Ivanovich Senior Member Joined: 4 Oct 2012 Posts: 2 Location: Ciudad de México Expertise: I live coffee
Espresso: Wega Mininova Grinder: Baratza Preciso.
Posted Sun Oct 21, 2012, 4:50pm Subject: Upgrading a coffee shop.
I know many of you have visited a bunch of cafés hoping to get a decent shot, just to get your hopes crushed when you see the barista make all the mistakes in the book, I was that "barista" for a little time. I work in a little café in Mexico City, actually a sidebar of a furniture shop.
I got taught the "basics" and put behind the counter to sell "what I thought to be" espresso based beverages to the masses, but that was not enough to me, knowing how perfectionist I am, sooner than later I was reading article after article to learn all I could about this marvelous new world I've became to love. This way I found about freshly roasted coffee, distribution techniques, roasting profiles, temp profiles, tamping techniques, cleanliness, freshly ground, etceteras, etceteras.
In my effort to give a truly great coffee experience, I manage to get a constant supply of freshly roasted coffee from a local roaster, and little by little pushing the owners to go specialty. I would love to eventually give monthly cuppings, and "spread the word brudda".
By the beginning of November, we're having an important event for the shop and I have green light to come up with my own specialty drink. I thought of a cold drink involving homemade vanilla extract, a double shot, and milk, but I'm still searching for that perfect balanced drink.
The good thing about living in a coffee producing country is that you have an incredible variety of flavors from different regions, all in your own country, and believe me, Mexico has truly great coffee, if you know where to look.
The downside of my story is that the bar it's having a slow month, maybe it's because the incoming holidays, or because the other guy who works the morning shift couldn't care less about coffee and seems to be ruining all my work. All and all, I would love some suggestions, to improve my skill, to improve the costumer service, to improve my coworker's attitude, to improve sales. All the things, us the uber-geeks, would like to have in our local café.
The quality coffee I serve is mostly thanks to all of you guys, who have paved the way before me, and consider this my most sincerely thanks.
Considering that mornings are probably the most crucial time for a coffee drinker, this should not stand. Sit down with the guy and show him and teach him. If he doesn't care, get the managers to find something else. People like this are a liability to your business because if the morning coffee stinks, they're even less likely go to there for an afternoon coffee. The mornings are probably the most crucial time for a coffee shop! People like this could also possibly put you out of a job! Mind you, this would be indirectly, but without customers, there isn't any income. No income means they can't pay you. No pay, no job.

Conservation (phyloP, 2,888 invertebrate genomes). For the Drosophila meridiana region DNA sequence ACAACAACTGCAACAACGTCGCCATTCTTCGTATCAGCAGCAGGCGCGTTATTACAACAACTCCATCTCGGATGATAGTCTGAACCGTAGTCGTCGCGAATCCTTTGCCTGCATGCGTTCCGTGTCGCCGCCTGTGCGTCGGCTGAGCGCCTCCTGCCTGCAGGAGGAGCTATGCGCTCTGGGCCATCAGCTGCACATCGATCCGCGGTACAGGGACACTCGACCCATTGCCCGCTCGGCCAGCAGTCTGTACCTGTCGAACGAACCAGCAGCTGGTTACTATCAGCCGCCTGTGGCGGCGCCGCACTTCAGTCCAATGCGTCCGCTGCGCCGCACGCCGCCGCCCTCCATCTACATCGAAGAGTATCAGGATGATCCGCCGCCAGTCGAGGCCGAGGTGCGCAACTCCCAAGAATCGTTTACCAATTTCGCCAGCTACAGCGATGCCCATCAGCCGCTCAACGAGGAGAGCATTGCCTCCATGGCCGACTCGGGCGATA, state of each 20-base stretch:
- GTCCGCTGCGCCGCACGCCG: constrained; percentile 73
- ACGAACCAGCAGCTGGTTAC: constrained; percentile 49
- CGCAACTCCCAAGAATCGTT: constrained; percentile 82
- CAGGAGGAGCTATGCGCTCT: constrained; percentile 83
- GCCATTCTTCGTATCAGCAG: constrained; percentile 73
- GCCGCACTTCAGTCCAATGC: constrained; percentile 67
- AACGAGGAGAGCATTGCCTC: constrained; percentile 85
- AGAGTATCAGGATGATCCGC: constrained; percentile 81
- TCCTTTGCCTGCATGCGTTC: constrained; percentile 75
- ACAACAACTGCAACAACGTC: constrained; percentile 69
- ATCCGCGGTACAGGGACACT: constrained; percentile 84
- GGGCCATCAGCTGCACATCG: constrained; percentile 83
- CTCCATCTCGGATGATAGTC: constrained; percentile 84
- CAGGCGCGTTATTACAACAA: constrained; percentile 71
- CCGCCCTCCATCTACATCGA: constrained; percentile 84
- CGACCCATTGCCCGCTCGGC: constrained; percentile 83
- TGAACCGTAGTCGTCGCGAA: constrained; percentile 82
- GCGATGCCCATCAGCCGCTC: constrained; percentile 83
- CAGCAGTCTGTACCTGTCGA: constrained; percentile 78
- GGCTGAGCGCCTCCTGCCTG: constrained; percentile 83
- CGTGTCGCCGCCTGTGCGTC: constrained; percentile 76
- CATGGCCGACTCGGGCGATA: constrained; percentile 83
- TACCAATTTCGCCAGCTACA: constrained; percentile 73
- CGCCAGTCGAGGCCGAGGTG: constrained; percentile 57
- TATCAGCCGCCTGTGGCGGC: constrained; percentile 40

How much volume does the shop do in the mornings? If you can, see if you can swap shifts with this person to let the morning crowd know what a talented and knowledgeable barista can do!
The coffee shop should be striving for the best product they can deliver to the customer at all times, no matter the situation. Without that, there's nothing to be proud of and no product to stand behind.
Focus on getting this co-worker up to speed and show them what a great tasting cup of coffee can really taste like. They'll change their mind quick.
Garbage In, Garbage Out, for every step of the process. From Beans to grinder, grounds to machine, coffee to cup.
calblacksmith Moderator Joined: 25 Nov 2007 Posts: 6,809 Location: Riverside, Ca, U.S.A. Expertise: I live coffee
Espresso: ECM Veneziano A1 Grinder: Many different commercial Vac Pot: 40s era Silex Drip: Milita, Bunn&Curtis... Roaster: Cast iron pan, gas burner
Posted Mon Oct 22, 2012, 5:39am Subject: Re: Upgrading a coffee shop.
Congrats on caring enough to do your best and to continue to push for better and better.
It is sad that the other PBC (Person Behind the Counter he is not a barista, as you strive to be, he is just someone there for the job and serving dreck) likely will not be welcoming to your help unless the management supports you and forces him to listen, sad but true.
There is SO much to learn, I don't think we ever stop learning, there is always a new bean or roast or method of brewing to try. That is what makes a good barista. A PBC just pumps out drink after drink without caring about the quality. We welcome a barista to our board, keep it up!
In real life, my name is Wayne P.
Feed the newbs, starve the trolls and above all enjoy what you drink!
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